Google CEO as Creepy Ice Cream Man Sniffing for Your Data

 
 
By Clint Boulton  |  Posted 2010-09-03 Print this article Print
 
 
 
 
 
 
 

Consumer Watchdog is ratcheting up its rhetoric in a move to get Congress to investigate Google over data privacy concerns.

The advocate group released a devastating video of Google CEO Eric Schmidt as a creepy ice cream man giving free ice cream to children and conducting full body scans with Google Analytics.

Who knew that traffic measurement and click-through data suite had gotten so advanced?

Here's the full video:

Having this go viral on YouTube is bad enough, but a 15-second clip of this longer video is being aired 36 times a day on a jumbotron in Times Square in New York City.

On a practical level, if I'm Schmidt, I'm pretty POed about this. Any time you put a middle-aged man with an evil grin like that in an ice cream truck surrounded by children, it's going to connote unsavory deeds.

Doesn't matter if it's a cartoon, and this one is rife with the cartoon Schmidt grinning like the Cheshire cat and talking in a salacious tone.

While the video makes no secret of the Consumer Watchdog's dislike for Google's data collection foibles, which include the Google Buzz fiasco and the Google WiSpy snafu, it also shows--unwittingly or deliberately, I can't tell--the agency's contempt for Google users.

Indeed, if ice cream is a metaphor for Google's "free" Web services, the children in the cartoonish video are Google's users.

In other words, Consumer Watchdog believes those who embrace Google are naive children.

I like to believe most of us have more important things to worry about than how Internet companies are targeting us with advertising, but some folks treat it as the bane of our online existence.

While privacy has all the hues of a rainbow these days when it comes to Web services, I'm definitely a black and white guy on this front. I don't mind if Google collects data on me, or what I buy.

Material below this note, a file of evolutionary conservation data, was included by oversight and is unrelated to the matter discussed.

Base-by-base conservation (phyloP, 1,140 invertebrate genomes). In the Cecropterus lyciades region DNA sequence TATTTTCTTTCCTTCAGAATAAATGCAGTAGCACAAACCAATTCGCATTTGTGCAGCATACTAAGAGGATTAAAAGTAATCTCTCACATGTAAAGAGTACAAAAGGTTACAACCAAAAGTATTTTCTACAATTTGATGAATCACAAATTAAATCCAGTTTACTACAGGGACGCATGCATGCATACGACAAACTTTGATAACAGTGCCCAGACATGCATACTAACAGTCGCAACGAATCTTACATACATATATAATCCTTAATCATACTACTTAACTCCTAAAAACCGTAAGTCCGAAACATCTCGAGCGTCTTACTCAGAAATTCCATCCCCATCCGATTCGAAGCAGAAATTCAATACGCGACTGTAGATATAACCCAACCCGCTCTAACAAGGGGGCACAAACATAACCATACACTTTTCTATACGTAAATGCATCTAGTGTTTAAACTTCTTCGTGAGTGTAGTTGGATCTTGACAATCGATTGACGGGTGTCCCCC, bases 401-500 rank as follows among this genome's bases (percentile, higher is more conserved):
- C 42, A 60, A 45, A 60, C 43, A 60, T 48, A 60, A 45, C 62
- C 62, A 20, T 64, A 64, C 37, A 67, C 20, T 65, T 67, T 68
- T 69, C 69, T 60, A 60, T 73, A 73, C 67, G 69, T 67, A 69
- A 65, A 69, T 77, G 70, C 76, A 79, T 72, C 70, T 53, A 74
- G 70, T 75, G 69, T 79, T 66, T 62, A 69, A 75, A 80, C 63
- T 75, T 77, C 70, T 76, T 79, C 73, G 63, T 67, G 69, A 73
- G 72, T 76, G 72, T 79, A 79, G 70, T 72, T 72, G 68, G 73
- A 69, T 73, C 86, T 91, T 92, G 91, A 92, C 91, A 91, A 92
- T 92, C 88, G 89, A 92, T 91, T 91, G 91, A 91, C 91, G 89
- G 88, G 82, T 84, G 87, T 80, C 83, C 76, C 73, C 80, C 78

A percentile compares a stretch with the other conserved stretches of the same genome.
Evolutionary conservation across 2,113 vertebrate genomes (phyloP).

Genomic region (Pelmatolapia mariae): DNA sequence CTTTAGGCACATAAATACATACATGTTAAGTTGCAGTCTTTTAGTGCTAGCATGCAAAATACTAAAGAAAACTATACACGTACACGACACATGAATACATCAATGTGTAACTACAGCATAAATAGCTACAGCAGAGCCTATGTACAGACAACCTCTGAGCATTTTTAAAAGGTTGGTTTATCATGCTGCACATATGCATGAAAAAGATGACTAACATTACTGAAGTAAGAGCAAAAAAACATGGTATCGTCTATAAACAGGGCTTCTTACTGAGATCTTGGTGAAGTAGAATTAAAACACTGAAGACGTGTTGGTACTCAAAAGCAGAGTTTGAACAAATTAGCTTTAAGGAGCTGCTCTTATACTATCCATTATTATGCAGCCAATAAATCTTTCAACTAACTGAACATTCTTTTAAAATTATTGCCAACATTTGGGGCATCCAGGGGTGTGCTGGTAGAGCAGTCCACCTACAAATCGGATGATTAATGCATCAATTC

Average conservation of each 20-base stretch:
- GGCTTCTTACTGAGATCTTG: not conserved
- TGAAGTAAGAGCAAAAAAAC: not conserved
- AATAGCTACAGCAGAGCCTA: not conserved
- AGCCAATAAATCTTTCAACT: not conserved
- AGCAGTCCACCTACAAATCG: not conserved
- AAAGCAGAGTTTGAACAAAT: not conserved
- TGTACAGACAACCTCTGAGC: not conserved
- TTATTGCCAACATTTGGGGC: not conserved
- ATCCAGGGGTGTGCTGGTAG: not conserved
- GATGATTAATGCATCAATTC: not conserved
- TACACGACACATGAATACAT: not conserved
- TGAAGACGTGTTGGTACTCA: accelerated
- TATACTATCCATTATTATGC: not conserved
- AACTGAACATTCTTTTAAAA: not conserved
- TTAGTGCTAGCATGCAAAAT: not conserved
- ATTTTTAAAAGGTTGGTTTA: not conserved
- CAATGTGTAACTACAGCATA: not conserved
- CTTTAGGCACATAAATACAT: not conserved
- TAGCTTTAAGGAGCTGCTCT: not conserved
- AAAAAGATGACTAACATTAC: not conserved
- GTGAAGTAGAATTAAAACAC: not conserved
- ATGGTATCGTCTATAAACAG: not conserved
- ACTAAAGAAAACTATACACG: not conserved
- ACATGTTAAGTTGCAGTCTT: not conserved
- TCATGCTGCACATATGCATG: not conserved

It's how the data is used that matters to me. If it's used to depict me in an unflattering light and makes me be someone I'm not, or if the data was made public to all, I'd be upset and shun Google. But I refuse to live in fear of that.

If the data is used to depict more accurate ads, that's fine. I hardly notice the ads.

Case in point: Tuesday was the first time in recent memory I remember noticing a Gmail ad, and that was only because I spent a half hour playing with the new Priority Inbox feature.

Sure enough, there was an ad related to a purchase I made through Amazon.com. The thing is, I know how it got there and why because I'm fluent in the way Google's contextual keyword ads work.

It doesn't bother me, partly because I know why it's there. It's the trade-off I committed to in using Google's free ice cream Web services. I'm no ignorant child, despite what my wife says.

Others may not realize the extent of Google's data collection. Airing such a video and asking users to call Congress to set up a "Do Not Track Me" list (like the Do Not Call list) is a masterful stroke.

It's especially effective when you get the inside joke where the Evil Schmidt says that if there are things people don't want made public, perhaps they shouldn't be doing it in the first place.

Schmidt actually said something to that effect in a TV interview that aired on CNBC last winter.

I had recorded the segment, which aired on a Thursday night, and almost fell out of my office chair the next morning when I watched it and heard Schmidt say:

I think judgment matters. If you have something that you don't want anyone to know, maybe you shouldn't be doing it in the first place. If you really need that kind of privacy, the reality is that search engines -- including Google -- do retain this information for some time and it's important, for example, that we are all subject in the United States to the Patriot Act and it is possible that all that information could be made available to the authorities.

Those words, though perhaps taken out of context of a larger interview, showed an arrogant entitlement of user data.

That's putty in the hands of orgs like the Consumer Watchdog, which uses it smartly to convey the idea that Google doesn't value users' privacy.

And this should strike a chord with people who cringe at the idea of Google being the arbiter of privacy online.

Is privacy dead? I'm not sure, but it's definitely become selective thanks to daily digital surveillance, from physical cameras all over the commerce sector to footprint tracking online. People almost have to sneak around.

Targeting Google is one way advocates can fight the future, but in the end, that's what it is: fighting the future. That's a losing proposition no matter if and what Congress decides to do to curb online data collection and ads from Google, Facebook and others.

 
 
 
 
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